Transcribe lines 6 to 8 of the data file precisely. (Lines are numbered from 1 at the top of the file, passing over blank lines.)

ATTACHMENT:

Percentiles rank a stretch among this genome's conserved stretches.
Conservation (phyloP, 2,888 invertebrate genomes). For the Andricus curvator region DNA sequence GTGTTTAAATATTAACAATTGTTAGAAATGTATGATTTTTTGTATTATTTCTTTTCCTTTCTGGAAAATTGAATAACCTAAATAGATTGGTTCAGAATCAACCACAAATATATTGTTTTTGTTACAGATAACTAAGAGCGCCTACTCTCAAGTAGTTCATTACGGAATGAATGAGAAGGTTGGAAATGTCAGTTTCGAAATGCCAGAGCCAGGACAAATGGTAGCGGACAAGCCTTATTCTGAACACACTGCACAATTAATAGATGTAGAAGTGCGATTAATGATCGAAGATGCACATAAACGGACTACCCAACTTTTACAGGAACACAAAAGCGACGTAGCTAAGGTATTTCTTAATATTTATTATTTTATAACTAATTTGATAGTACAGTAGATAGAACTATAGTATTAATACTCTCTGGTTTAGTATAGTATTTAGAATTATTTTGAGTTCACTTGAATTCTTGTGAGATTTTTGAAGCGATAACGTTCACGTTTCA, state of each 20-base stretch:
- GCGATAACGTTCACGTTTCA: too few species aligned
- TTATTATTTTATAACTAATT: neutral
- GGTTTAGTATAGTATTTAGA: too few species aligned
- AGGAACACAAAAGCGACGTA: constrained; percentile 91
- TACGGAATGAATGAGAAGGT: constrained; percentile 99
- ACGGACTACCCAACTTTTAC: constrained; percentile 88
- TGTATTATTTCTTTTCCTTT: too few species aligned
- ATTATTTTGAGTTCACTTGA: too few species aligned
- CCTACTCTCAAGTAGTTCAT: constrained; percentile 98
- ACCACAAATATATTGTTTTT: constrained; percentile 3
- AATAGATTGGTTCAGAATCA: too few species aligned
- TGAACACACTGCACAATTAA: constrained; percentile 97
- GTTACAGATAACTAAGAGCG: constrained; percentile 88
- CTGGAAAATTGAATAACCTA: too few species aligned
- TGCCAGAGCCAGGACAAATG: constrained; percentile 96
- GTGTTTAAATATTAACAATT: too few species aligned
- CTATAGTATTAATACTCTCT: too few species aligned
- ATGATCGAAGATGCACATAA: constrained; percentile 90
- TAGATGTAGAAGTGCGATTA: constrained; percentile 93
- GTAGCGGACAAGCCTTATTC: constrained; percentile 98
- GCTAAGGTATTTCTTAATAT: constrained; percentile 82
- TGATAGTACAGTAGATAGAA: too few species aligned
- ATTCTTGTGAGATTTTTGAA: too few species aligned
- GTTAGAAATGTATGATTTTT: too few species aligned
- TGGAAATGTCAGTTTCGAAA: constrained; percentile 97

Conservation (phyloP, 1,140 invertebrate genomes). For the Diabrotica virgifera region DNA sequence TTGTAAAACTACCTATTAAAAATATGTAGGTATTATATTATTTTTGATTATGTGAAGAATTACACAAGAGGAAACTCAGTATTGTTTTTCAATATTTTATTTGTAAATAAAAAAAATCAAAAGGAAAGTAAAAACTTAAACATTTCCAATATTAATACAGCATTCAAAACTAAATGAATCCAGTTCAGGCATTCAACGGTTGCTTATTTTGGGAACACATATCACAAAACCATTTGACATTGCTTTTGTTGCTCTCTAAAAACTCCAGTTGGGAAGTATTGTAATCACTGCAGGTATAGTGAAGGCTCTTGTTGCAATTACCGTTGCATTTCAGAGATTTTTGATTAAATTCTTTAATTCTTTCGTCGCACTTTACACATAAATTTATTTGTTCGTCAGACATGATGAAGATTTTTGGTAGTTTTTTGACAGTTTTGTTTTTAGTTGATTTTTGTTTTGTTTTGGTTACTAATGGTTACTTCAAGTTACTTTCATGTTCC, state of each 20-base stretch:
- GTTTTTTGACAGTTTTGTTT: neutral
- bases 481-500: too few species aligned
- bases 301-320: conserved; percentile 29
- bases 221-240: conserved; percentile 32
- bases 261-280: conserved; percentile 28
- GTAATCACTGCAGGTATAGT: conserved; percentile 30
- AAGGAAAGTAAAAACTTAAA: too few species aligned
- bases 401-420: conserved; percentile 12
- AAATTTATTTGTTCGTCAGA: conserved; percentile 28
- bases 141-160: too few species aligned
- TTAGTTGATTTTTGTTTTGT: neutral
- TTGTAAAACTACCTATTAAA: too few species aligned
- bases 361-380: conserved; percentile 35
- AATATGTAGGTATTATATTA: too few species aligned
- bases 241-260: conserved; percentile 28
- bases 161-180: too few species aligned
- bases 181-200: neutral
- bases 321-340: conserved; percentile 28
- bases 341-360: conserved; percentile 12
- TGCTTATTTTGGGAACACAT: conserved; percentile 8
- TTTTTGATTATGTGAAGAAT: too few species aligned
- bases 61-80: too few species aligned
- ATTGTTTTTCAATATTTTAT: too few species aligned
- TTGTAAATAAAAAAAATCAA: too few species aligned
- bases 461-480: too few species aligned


- AGGAACACAAAAGCGACGTA: constrained; percentile 91
- TACGGAATGAATGAGAAGGT: constrained; percentile 99
- ACGGACTACCCAACTTTTAC: constrained; percentile 88